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Orvieto, Province of Terni, Umbria

Orvieto is a town in southwestern Umbria, on the flat summit of a large volcanic tufa plateau, above the almost-vertical faces of tufa cliffs, completed by defensive walls built of the same stone, which, together with the tile roofs, give Orvieto its characterful color shade. The white wine of the Orvieto area, to the northeast of the city, is highly prized.

Info

  • Altitude: 325 m a.s.l
  • Population: about 20,000 inhabitants in 2017
  • Zip/postal code: 05018
  • Dialing Area Code: +39 0763
  • Patron Saint: St. Giuseppe, celebrated on 19th March.
  • Demonym: orvietani
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Provinces of Umbria

Administrative division

Orvieto includes the following Frazioni & Localities: Bagni, Bardano, Baschi Scalo, Benano, Biagio, Botto, Buon Viaggio, Canale, Canonica, Capretta, Ciconia, Colonnetta di Prodo, Corbara, Fossatello, Morrano, Mossa del Palio, Orvieto Scalo, Osa, Osarella, Osteria Nuova, Padella, Ponte del Sole, Prodo, Rocca Ripesena, San Bartolomeo, San Faustino, Sferracavallo, Stazione di Castiglione in Teverina, Sugano, Titignano, Tordimonte, Torre San Severo.

History - Antiquity and the Middle Ages

The ancient city "urbs vetus" whence "Orvieto" populated in Etruscan times, has usually been associated with Etruscan Velzna. Orvieto was certainly a major center of Etruscan civilization.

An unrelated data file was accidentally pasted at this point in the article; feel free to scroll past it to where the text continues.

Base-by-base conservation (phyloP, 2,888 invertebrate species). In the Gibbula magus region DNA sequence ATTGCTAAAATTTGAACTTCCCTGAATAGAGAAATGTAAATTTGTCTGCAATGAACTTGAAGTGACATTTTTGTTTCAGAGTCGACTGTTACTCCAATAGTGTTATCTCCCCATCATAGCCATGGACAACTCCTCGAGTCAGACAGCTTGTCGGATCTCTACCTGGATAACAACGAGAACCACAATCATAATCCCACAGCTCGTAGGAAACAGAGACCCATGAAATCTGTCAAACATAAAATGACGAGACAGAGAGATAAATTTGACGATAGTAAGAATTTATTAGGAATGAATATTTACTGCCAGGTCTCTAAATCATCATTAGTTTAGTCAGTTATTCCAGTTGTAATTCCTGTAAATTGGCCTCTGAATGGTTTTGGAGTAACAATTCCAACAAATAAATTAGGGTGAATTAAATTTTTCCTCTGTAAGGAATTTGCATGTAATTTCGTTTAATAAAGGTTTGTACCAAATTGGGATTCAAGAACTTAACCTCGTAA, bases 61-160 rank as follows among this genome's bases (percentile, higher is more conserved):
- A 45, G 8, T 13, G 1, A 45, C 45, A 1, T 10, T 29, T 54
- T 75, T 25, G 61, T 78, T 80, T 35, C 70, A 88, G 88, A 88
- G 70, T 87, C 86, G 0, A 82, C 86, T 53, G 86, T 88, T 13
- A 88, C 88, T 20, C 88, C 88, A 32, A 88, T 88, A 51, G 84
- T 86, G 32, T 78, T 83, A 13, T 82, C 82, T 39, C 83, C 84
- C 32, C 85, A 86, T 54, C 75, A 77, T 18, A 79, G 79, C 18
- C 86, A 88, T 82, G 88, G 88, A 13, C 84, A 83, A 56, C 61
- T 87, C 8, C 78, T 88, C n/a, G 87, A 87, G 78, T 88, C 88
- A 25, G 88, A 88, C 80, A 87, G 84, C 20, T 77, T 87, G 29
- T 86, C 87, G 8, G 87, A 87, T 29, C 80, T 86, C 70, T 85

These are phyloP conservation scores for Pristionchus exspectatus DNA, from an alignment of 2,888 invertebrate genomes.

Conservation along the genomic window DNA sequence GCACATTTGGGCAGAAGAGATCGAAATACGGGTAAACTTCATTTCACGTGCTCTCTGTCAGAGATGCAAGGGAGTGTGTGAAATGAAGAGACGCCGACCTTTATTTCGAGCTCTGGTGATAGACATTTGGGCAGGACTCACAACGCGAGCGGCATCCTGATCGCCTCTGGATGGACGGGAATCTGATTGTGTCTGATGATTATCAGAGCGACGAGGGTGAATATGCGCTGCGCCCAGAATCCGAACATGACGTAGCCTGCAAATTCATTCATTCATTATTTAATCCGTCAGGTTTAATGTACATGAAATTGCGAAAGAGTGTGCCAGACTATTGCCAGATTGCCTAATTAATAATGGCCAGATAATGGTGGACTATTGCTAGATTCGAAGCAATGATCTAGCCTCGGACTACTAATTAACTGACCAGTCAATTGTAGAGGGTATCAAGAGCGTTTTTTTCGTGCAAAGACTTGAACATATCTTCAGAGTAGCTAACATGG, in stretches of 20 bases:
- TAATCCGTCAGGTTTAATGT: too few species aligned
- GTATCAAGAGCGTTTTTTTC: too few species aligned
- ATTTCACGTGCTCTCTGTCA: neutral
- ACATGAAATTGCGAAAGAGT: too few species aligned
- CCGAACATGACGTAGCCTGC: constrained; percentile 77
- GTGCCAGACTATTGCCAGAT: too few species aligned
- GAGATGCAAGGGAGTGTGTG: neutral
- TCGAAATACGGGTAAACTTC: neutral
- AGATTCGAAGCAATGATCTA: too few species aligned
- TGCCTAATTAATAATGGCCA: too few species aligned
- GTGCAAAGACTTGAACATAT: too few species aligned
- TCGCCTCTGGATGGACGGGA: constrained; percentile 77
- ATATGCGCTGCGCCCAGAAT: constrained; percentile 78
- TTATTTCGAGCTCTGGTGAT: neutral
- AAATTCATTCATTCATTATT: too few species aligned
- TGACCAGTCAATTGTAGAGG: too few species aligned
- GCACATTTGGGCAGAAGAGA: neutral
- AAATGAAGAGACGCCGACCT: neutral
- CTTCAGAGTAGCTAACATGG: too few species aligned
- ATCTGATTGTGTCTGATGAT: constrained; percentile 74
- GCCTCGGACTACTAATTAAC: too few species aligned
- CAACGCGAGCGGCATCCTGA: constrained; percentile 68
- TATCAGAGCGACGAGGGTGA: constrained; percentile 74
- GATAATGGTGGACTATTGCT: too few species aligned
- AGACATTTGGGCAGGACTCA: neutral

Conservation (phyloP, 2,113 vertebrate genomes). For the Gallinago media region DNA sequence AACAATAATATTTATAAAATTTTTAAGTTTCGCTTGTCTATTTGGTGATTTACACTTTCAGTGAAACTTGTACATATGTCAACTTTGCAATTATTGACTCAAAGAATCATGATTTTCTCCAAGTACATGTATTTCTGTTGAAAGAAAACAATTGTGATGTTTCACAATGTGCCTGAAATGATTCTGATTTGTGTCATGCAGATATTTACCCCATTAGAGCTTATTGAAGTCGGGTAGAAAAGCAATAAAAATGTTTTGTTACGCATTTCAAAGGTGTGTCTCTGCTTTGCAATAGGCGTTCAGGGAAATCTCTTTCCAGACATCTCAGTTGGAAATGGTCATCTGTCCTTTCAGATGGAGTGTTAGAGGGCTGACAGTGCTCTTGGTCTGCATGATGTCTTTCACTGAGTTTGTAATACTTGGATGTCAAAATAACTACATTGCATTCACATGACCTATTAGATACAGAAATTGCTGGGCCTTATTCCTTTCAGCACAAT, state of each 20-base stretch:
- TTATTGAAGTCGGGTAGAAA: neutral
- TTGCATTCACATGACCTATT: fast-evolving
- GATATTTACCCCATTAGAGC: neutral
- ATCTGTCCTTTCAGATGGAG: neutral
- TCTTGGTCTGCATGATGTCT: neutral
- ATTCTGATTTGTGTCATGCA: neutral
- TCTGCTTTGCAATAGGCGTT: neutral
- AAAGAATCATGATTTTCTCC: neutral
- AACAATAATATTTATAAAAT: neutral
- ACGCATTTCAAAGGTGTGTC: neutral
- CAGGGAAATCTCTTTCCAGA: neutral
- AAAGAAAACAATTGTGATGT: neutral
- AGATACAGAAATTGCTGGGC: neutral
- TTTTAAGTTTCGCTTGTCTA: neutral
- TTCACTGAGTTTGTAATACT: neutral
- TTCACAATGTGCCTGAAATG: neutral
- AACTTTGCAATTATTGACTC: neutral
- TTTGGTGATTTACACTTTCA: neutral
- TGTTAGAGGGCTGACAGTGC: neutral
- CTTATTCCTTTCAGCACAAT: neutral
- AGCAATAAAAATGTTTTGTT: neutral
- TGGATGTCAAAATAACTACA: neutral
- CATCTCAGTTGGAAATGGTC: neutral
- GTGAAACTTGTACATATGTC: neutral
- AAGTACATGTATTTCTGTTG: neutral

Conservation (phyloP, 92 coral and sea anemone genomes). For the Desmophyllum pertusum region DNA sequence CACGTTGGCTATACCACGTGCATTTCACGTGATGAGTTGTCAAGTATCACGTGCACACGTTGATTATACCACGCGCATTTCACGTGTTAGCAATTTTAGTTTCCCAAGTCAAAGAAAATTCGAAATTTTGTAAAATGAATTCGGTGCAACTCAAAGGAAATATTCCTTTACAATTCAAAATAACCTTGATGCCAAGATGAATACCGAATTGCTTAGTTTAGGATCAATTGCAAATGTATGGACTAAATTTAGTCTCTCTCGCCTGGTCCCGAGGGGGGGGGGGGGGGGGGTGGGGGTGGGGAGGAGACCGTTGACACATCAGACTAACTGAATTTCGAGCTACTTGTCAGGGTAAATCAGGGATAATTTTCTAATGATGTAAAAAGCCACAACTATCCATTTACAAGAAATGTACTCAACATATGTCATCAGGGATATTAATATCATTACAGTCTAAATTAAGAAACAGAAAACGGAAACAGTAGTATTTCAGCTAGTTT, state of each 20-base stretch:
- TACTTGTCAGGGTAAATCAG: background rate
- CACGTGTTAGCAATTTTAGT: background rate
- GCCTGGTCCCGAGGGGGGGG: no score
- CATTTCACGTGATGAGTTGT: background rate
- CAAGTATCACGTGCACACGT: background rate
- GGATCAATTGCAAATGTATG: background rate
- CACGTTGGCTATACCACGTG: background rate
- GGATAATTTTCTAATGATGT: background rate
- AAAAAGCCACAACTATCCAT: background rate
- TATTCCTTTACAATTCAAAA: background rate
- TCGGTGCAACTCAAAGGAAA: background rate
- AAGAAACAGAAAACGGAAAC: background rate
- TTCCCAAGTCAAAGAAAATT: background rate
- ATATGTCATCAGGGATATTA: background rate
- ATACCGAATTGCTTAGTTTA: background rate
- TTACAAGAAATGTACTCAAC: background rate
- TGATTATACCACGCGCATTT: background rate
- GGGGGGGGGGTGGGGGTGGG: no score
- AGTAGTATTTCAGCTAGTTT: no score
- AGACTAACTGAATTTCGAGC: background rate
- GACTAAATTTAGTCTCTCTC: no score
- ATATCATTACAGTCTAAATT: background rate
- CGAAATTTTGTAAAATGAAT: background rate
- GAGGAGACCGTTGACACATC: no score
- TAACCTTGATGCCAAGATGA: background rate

Orvieto was annexed by Rome in the 3rd century BC. After the collapse of the Roman Empire its defensible site gained new importance: the episcopal see was transferred from Bolsena, and the city was held by Goths and by Lombards before its self-governing commune was established in the 10th century, in which consuls governed under a feudal oath of fealty to the bishop. From 1201 it governed itself through a podestà in concert with a military governor, the "captain of the people" but bitter feuds divided the 13th-century city. Pope Boniface VIII was from Orvieto and donated statues of himself at the main city gates.

History - Modern Times

During the Sack of Rome in 1527 the Pope took refuge at Orvieto, and fearing that in the event of siege by Charles' troops the city's water might prove insufficient, he had a spectacular well constructed (Pozzo di San Patrizio) by the architect-engineer Antonio di Sangallo the Younger (1527-37) with double helical ramps for one-way traffic, so that mules laden with water-jars might pass down then up again unobstructed. Its inscription boasts QUOD NATURA MUNIMENTO INVIDERAT INDUSTRIA ADIECIT ("what nature stinted for provision, let application supply")

A small university (now part of the University of Perugia), had its origins in a studium generale that was granted to the city by Pope Gregory XI in 1337. The territory of Orvieto was under papal control long before it was officially added to the Papal States, and it remained a papal possession until 1860 when it was annexed to the Kingdom of Italy.

What to see

  • The Duomo di Orvieto, a Gothic cathedral, striped in white travertine and greenish-black basalt in narrow bands; its design has often been attributed to Arnolfo di Cambio, but maybe its master mason was an obscure monk, Fra' Bevignate from Perugia; construction began in 1290. The façade is particularly striking and includes some remarkable sculpture by Lorenzo Maitani (14th century). Inside the cathedral, the Chapel of San Brizio is frescoed by Fra Angelico and hosts Luca Signorelli's masterpiece, the Last Judgment (1449-51).
  • Etruscan ruins and the remnants of a wall that enclosed the city more than 2000 years ago. At the foot of the rock, surrounded by peach and apple trees and a vineyard, the Etruscan necropolis of Crocefisso di Tufo counts a hundred or so chamber tombs laid along a rectangular street grid.
  • The Archaeological Museum (Museo Claudio Faina e Museo Civico) houses some of the Etruscan artifacts that were recovered in the area.

Where to stay